Portrait of a pickpocket

Gh____ has six children! Right, I wonder why. Police can’t jail perps who are pregnant or carrying an infant. So the pickpockets have lots of babies and share them around. But Gh___ said she truly loves having many children, loves coming home to the commotion with them all swarming around her, and wants to have many more. She’s a Gypsy, and the Gypsy culture truly does revere its children.

Gh____ was first married at 13 and had her first child soon after. Which makes me wonder: were any of the children in the gang we met in 2014 Gh____’s children? They could have been. I regret that I didn’t think to ask her.

We are connected to Gh____ on facebook, but she is completely illiterate. She started pickpocketing at a very young age and didn’t go to school. All her family are thieves, she told us. I wonder now if that includes her kids.

Gh____’s partner that day was V___, who seemed older, and can write. V___ wrote down Gh____’s contact info for us. She has five children and doesn’t want any more.

Gh____ told us that she recognizes all the civilian police officers, and they know her. They can even recognize each other from behind. They also know her distinctive tattoos, which she got in jail. [Aha! So she has spent time in jail!]

Gh____ claims she only takes cash, not credit cards. (We find that hard to believe, given the incredible potential for exploiting cards. But credit card fraud is a higher level crime than cash-stealing, and why should she trust us with all her secrets?) She’s saving up to join other family members in the U.S. She needs two million dollars for a visa, she said. Her family in the U.S. make a lot of money with credit cards, and she wants to join them.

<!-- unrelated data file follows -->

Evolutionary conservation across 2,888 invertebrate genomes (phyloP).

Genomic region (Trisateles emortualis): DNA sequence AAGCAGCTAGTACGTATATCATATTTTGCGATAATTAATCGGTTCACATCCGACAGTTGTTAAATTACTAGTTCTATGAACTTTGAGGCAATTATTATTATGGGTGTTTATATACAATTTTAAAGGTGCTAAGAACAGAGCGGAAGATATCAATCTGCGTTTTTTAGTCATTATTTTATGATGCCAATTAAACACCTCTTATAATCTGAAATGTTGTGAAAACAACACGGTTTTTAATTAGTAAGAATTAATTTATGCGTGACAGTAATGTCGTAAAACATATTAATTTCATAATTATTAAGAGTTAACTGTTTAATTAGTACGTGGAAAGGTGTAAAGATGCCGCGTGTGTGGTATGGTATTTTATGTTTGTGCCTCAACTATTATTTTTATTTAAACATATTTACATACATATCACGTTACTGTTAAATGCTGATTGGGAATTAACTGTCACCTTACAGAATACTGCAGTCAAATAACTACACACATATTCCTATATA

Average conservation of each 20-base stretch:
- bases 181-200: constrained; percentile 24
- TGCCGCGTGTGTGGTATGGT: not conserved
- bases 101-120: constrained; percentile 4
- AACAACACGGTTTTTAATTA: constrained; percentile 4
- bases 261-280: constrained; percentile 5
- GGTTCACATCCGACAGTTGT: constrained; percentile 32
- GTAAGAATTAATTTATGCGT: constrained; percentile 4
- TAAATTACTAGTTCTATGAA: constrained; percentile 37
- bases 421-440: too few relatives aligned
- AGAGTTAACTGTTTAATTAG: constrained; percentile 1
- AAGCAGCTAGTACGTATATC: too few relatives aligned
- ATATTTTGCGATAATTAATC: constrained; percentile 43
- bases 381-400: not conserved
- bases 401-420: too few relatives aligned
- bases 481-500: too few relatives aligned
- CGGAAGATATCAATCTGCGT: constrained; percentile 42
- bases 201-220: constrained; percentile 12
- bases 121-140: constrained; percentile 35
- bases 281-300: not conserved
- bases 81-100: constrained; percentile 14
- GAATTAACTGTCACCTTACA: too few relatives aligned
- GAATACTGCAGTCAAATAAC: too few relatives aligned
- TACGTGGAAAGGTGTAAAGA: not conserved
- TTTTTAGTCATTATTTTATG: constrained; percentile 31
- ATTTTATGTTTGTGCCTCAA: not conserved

She then displayed her hefty wad: at least $1,300 in fresh U.S. hundred-dollar bills and a few 50s. (All the bills looked new; had she just exchanged a collection of foreign currency? Or was she stalking marks she spotted at cash machines?)

Gh____ insisted on paying for dinner, then got antsy to get back to work. It looks like she’ll get that two million!

© Copyright 2008-present Bambi Vincent. All rights reserved.

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4 Comments

  • Fred, I wouldn’t recommend a wallet on a chain. First of all, the visible chain is a dead giveaway as to where your wallet is, and can easily be grabbed. But more important is the weak link—usually where the chain is attached to the leather. Leather rips. Have a peek at this story, A False Sense of Security.

    I’d definitely stick with hidden pouches for valuables, whether under shirts or trousers.

    It also matters, to some extent, where you will be. Different techniques and threats in different places…

  • A security question for you, Bambi.

    I know that neck wallets, moneybelts, and hidden pockets are all pretty safe places for money, card, passports, and the like. However, I’ve been wondering if a wallet on a chain (with the other end of the chain attached to a belt) is something that might deter a pickpocket.

    What are your thoughts?